• “If the alternative is to sit on the sidelines whilst Labour or the Conservatives go ahead and make a whole bunch of unpleasant cuts anyway”
    I think that’s a bit of a straw man of an alternative. We don’t know that either Labour or the Conservatives, on their own, would make *worse* cuts to disability benefits, and I suspect they wouldn’t. The Conservative leadership has even been heard to say that they think they can go further with us there than they would do on their own.

  • That’s not to say for a minute that we should be on the sidelines – I think we have to be in government, but better-organised.

  • John Carlisle 4th Feb '12 - 2:53pm

    When you just know the NHS bill will not work. You cannot make a wrong thing righter, so do it now.

  • Anytime their conscience dictates that they should?

    i’d abolish whipping as it currently stands personally.

  • Tony Greaves 4th Feb '12 - 9:43pm

    As a general case, representatives have a duty to represent their party, their constituents and their own beliefs. How they reconcile those things if they are different is a function of how successful their party is in accommodating discussion and dissent. It’s not always easy in a council group but much harder in the Commons and similar places. Different representatives will often come to different answers and there is a need for tolerance by everyone else.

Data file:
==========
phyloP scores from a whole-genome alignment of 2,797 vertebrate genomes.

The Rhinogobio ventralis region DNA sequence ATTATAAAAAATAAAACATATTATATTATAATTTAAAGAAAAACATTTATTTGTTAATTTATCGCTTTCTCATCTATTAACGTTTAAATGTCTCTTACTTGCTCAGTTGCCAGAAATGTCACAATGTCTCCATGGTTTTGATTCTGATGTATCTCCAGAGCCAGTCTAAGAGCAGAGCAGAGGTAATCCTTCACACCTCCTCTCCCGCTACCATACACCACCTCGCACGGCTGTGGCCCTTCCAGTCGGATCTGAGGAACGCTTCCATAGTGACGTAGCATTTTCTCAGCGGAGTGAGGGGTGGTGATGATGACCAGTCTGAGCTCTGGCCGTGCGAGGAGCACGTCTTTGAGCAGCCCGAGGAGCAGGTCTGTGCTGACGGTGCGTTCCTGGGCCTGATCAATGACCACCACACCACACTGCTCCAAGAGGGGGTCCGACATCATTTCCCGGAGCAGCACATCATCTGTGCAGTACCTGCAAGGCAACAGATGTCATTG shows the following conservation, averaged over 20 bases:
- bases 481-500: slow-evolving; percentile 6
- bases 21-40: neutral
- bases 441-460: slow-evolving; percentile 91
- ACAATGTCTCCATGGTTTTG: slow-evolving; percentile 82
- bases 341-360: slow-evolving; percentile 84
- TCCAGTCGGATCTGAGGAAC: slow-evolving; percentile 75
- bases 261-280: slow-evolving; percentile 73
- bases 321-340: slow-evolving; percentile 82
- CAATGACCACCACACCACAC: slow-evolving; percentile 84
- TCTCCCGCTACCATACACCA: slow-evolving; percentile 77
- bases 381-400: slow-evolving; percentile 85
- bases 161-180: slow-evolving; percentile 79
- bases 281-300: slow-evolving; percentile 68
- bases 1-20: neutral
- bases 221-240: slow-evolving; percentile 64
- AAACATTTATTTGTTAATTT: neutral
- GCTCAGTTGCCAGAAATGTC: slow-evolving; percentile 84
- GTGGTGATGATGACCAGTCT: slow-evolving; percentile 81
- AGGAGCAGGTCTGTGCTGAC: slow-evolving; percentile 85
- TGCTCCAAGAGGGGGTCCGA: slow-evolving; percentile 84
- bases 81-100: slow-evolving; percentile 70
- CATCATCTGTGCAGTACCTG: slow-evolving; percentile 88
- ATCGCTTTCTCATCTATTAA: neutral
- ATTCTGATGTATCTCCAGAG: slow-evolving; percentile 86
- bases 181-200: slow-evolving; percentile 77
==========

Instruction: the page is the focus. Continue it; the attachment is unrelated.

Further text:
Peers have “only” two of those things to worry about.

    But Coalition complicates the matter when there is a difference between government policy (negotiated and agreed by the party leadership/systems) and party policy.

    In general, the more discussion that can happen before votes take place the better, and as openly as possible. Given the pressure of the parliamentary timetable that is not always easy. It woul dhelp if the processes of decision-making in the coalition were better known and understood even among parliamentarians.

    Tony Greaves

  • “In coalition, we horse trade with them, they horse trade with us, and given that there are more than four of them in the Commons for every one of ours, you should expect them to win more often.”

    More than five of them, in fact. So the logic, apparently, is that we end up with a government that is 85% Conservative, with policies to match. If the parliamentary arithmetic had been just a bit different, we might have ended up with a government that was 80% Labour, with policies to match – depending on which way the Lib Dems had decided to jump after the election was over.

    Maybe the best thing that will ulitmately come out of all this is that we revert to a two-party system in which voters are offered a straight choice between two alternatives, and the outcome is decided by the electorate instead of at the whim of a minority party?

  • Jonathan Crewdson 5th Feb '12 - 12:01pm

    In a truly democratic society a public representative speaks and votes according to the majority view of his or her constituents. As well as introducing a proper right to recall (not the watered down version that gives Parliamentary committees the final say) we also need a right to mandate our MPs and they should face stiff penalties for non-compliance.

    The party label simply gives an idea of what a candidate stands for but no voter agrees with every single policy in their manifesto and there will always be matters not covered by the manifesto that come up.